financial compensation on “property value.” The bill passed with bipartisan support. Although Greenwood was forced to pick itself up and out of the ashes on its own after the Tulsa Race Massacre, Hill said reparations are still needed for the town to have a full and fair opportunity to recover from the tragedy. “It’s a true shame, because people often ask me, ‘What could Black Wall Street have been, had it not been destroyed?’ But I think an even better question is, ‘What could Black Wall Street have been if the city had helped to rebuild, if the insurance companies had paid restitution?’” Hill said. “‘What could Black Wall Street have been, even after it had been destroyed?’” Handie said Hill’s way of teaching inspired her to pursue a career as an activist. “There are not enough safeguards in place to protect our marginalized communities, especially our Black communities, who helped build this country and built this country for free,” Handie said. “I wanted to be on the front lines in whatever way I could.” Handie said the movement for reparations is gaining steam due to organizations like Justice for Greenwood raising awareness about the massacre, but some people still have reservations. “There’s a lot of City of Tulsa officials and people in Tulsa who are pushing against our movement … and not stepping up to the plate to seek justice and reparations for the people who have suffered for a long time,” Handie said. “We’re trying to apply pressure in the ways that we know so we can try to get them on board because we’ve seen so much pushback.” Sen. James Lankford, who serves on the 1921 Tulsa Race Massacre Centennial Commission, was asked to resign from the commission in January after he attempted to dispute the results of the 2020 Presidential election. Lankford was accused of invalidating the votes counted in predominantly Black populations. Lankford did not resign and instead issued an apology letter. “What I did not realize was all of the national conversation about states like Georgia, Pennsylvania and Michigan was seen as casting doubt on the validity of votes coming out of predominantly Black communities like Atlanta, Philadelphia and Detroit,” Lankford wrote in the letter. Handie said the devastation the Greenwood District suffered and still grapples with today has been drastically overlooked. When Greenwood was at its most profitable point, Black-owned businesses lined the streets. But following the massacre, 35 blocks and over 1,000 homes were left in ruins. “The community is struggling, the victims and descendants saw their livelihoods destroyed, and we’ve seen it culminate into their lives now with not being able to have that financial prosperity, those wealth-creating assets,” Handie said. “We’ve seen them struggle for so long, and we’d love for the city of Tulsa to put the community over profit and greed and actually use their legislative powers and voice to provide this compensation for them, because it’s way overdue.”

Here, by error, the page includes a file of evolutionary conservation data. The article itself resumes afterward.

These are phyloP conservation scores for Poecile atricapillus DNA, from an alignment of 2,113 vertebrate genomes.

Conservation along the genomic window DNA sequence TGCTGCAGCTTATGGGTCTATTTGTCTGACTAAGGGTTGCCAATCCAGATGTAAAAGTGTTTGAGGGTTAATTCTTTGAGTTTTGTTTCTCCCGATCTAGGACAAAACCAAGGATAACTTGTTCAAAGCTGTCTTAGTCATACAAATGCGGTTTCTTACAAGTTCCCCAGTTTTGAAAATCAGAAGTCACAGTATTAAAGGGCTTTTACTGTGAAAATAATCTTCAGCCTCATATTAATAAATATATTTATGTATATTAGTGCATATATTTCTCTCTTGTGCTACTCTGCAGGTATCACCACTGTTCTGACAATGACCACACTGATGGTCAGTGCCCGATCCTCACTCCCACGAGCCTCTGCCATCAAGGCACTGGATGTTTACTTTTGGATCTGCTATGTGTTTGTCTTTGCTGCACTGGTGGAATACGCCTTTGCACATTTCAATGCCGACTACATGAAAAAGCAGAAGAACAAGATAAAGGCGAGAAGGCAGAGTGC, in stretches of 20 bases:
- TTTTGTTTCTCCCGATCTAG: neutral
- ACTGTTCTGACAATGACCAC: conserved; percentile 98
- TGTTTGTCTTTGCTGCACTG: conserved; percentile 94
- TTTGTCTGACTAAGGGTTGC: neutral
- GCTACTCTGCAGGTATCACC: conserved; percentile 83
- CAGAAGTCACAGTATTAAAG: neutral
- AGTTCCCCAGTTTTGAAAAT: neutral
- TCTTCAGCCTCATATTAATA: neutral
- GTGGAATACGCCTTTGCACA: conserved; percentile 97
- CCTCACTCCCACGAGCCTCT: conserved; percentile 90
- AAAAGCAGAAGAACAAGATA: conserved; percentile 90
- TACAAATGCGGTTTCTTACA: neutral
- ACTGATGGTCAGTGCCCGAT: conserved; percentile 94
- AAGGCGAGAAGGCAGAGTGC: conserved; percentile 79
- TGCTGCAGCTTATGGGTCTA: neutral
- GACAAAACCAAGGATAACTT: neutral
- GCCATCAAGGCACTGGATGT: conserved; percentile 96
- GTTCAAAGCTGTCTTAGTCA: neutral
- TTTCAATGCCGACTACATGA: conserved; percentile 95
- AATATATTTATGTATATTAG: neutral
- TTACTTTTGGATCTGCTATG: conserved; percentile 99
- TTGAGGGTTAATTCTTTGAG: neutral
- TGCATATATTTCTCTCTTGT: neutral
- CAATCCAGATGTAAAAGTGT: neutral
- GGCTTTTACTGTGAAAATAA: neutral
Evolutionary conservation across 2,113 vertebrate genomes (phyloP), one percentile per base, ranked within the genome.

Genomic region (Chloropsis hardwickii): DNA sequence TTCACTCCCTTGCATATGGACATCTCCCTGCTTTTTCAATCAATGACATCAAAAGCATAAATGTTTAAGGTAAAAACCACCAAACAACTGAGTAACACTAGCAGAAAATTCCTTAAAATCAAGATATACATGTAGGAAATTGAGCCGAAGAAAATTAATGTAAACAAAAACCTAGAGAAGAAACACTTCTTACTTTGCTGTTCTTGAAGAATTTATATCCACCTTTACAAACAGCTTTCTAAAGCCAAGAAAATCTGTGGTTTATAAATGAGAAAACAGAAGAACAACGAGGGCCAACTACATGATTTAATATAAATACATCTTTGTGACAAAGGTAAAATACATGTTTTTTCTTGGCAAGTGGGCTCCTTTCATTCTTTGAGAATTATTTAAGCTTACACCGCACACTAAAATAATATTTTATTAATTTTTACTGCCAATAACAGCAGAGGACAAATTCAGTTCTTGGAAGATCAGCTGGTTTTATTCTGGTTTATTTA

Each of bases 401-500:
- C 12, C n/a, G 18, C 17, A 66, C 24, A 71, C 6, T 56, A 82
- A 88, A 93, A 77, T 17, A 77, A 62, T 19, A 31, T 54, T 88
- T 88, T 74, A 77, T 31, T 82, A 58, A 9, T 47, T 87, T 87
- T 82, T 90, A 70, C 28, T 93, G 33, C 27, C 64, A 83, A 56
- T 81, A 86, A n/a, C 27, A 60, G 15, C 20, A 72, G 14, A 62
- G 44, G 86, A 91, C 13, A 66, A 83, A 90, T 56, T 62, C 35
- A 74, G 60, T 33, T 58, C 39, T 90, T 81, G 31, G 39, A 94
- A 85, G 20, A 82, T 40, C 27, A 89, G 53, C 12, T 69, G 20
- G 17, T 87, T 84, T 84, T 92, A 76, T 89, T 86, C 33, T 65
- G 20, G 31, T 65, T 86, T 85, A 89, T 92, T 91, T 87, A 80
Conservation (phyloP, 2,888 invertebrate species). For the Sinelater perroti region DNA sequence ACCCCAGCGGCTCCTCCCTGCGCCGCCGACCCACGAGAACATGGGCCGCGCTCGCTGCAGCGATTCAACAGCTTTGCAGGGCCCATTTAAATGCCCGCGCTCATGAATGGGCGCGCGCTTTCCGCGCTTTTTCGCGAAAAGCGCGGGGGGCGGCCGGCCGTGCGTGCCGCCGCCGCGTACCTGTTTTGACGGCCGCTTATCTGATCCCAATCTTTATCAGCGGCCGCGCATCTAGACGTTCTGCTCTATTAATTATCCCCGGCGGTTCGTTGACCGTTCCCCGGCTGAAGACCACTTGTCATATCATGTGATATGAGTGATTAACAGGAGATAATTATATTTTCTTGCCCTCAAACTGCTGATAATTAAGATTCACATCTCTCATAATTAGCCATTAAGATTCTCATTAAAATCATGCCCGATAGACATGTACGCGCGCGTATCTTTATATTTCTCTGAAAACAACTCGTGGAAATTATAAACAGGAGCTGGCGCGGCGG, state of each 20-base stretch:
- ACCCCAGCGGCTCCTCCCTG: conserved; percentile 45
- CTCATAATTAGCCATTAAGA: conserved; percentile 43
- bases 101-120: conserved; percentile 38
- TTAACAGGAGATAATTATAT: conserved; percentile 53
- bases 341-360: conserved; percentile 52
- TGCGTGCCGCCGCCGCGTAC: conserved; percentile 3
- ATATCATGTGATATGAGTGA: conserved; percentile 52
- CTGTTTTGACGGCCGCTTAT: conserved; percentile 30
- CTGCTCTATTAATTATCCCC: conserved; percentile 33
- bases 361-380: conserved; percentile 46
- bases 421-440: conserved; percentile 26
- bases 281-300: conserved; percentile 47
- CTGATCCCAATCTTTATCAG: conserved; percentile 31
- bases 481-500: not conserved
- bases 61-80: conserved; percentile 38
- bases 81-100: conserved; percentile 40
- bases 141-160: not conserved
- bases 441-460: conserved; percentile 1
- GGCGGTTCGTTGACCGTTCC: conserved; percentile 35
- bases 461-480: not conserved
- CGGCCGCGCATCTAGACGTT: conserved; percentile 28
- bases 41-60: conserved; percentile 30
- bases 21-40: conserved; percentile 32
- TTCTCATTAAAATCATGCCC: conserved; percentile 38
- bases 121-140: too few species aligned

1990-2004 1961-1975 The Urban Renewal program clears parts of Greenwood to make way for the Inner-Dispersal Loop highway, which is finished in 1975. The highway bisects Greenwood. Tulsa also participates in the federal Model Cities program, which clears out 84.6 acres of Greenwood, which had been home to 2,200 people and dozens of businesses.